Search Results

You are looking at 1 - 3 of 3 items for

  • Author: CJ Lips x
Clear All Modify Search
Free access

EA Geerdink, RB Van der Luijt and CJ Lips

OBJECTIVE: To determine the benefit of periodical clinical screening of carriers of a mutation in the multiple endocrine neoplasia type 1 (MEN-1) gene, because any useful discussion requires more concrete data. DESIGN AND METHODS: Our study population consisted of all the patients with MEN-1 (n=58) who were treated at the University Medical Centre Utrecht, The Netherlands, during the period 1975-2003, and their affected relatives (n=29). Records of affected individuals who died were analysed for morbidity, cause of death and age at death. We discuss our results in the light of the literature on MEN-1 regarding the benefit of screening. RESULTS: Over a period of 28 Years, we identified 87 individuals affected with MEN-1, from 16 families. A mutation in the MEN-1 gene was detected in 57%, 18% were obligate carriers, and in 24% the diagnosis was only clinically confirmed. Thirty individuals died, 17 from MEN-1-related causes, including malignancies (n=12: pancreatic islet cell tumours n=6 and carcinoid tumours n=6), the Zollinger-Ellison syndrome (n=4) and Cushing's disease (n=1). The remaining patients died of causes probably related to MEN-1 (n=3), unrelated to MEN-1 (n=7) or of unknown causes. Mean ages at death from MEN-1 were 55.4 Years for men and 46.8 Years for women, in both cases significantly lower than the mean age at death in the average Dutch population (P<0.05). CONCLUSIONS: We feel that the significantly increased risk of premature death found in patients with MEN-1 justifies the periodical clinical screening of carriers of the MEN-1 gene mutation. Early detection and treatment of abnormalities will probably reduce this risk.

Free access

KL van Hulst, C Oosterwijk, W Born, TM Vroom, MG Nieuwenhuis, MA Blankenstein, CJ Lips, JA Fischer and JW Hoppener

OBJECTIVE: Islet amyloid polypeptide (IAPP), also named amylin, is the predominant protein component of amyloid deposits in human islet beta cell tumours of the pancreas (insulinomas). IAPP is co-produced with insulin by islet beta cells. We investigated IAPP expression in relation to insulin expression and to amyloid formation in eleven insulinomas. DESIGN AND METHODS: RNA and protein extracts were prepared from the same pieces of tumour tissue, and from specimens of two normal human pancreata. IAPP and insulin mRNA and peptide content were quantified using Northern blot analysis and radioimmunoassay (RIA) respectively. Molecular forms of IAPP immunoreactivity were analysed by reversed-phase high-performance liquid chromatography (HPLC). The presence of islet hormones and of amyloid was assessed by (immuno)histochemical staining of paraffin sections. Plasma levels of IAPP and insulin prior to tumour resection were determined by RIA. RESULTS: IAPP and insulin mRNA and peptide content varied widely between the tumour specimens, and there was considerable intratumour heterogeneity of peptide content. HPLC analysis indicated correct proteolytic processing of the IAPP precursor protein. Amyloid deposits were detected only in the three tumours with the highest IAPP content. In contrast to insulin, plasma levels of IAPP were not elevated in the insulinoma patients. CONCLUSIONS: The spectrum of hormone production by insulinomas cannot be inferred from only a few tissue sections due to intratumour heterogeneity. Expression of the IAPP and insulin genes is not coupled in insulinomas, which produce properly processed mature IAPP. In addition to IAPP overproduction, additional factors such as intracellular accumulation of IAPP are involved in amyloidogenesis in insulinomas.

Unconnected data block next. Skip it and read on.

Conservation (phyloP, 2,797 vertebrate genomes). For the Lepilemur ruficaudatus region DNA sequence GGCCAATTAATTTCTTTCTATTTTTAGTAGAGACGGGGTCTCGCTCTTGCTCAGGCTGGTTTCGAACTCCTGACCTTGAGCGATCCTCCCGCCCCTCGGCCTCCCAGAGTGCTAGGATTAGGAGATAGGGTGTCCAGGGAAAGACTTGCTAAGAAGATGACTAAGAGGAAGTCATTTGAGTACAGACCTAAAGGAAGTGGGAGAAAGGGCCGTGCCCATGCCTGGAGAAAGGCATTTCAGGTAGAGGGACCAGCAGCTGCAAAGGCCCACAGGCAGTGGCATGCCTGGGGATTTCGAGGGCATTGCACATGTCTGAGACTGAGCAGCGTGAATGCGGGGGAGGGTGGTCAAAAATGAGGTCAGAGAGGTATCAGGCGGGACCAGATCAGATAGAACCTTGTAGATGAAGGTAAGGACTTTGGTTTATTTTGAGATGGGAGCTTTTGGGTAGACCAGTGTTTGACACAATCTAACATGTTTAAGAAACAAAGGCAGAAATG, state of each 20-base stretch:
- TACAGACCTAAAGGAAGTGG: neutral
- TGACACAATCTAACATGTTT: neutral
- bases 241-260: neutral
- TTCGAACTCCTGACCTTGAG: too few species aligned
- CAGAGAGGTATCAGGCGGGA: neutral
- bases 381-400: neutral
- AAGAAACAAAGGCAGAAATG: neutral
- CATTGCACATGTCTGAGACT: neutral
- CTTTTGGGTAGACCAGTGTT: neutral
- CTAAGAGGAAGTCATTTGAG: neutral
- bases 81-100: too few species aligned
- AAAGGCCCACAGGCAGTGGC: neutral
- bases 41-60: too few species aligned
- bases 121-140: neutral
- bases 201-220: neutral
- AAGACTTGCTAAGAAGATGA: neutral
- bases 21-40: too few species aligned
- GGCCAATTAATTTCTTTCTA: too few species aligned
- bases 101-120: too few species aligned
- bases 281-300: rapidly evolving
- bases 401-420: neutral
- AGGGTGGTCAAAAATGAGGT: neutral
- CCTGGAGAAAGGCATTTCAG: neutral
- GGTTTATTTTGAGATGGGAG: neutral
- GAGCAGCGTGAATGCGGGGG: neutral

Free access

AP van Beek, ER de Haas, WA van Vloten, CJ Lips, JF Roijers and MR Canninga-van Dijk

The glucagonoma syndrome is a rare disease in which a typical skin disorder, necrolytic migratory erythema, is often one of the first presenting symptoms. Weight loss and diabetes mellitus are two other prevalent characteristics of this syndrome. Necrolytic migratory erythema belongs to the recently recognized family of deficiency dermatoses of which zinc deficiency, necrolytic acral erythema and pellagra are also members. It is typically characterized on skin biopsies by necrolysis of the upper epidermis with vacuolated keratinocytes. In persistent hyperglucagonemia, excessive stimulation of basic metabolic pathways results in diabetes mellitus at the expense of tissue glycogen stores, and muscle and fat mass. Multiple (essential) nutrient and vitamin B deficiencies develop, which contribute to the dermatosis. In addition, glucagonomas may produce various other products, like pancreatic polypeptide, that add to the catabolic effects of glucagon.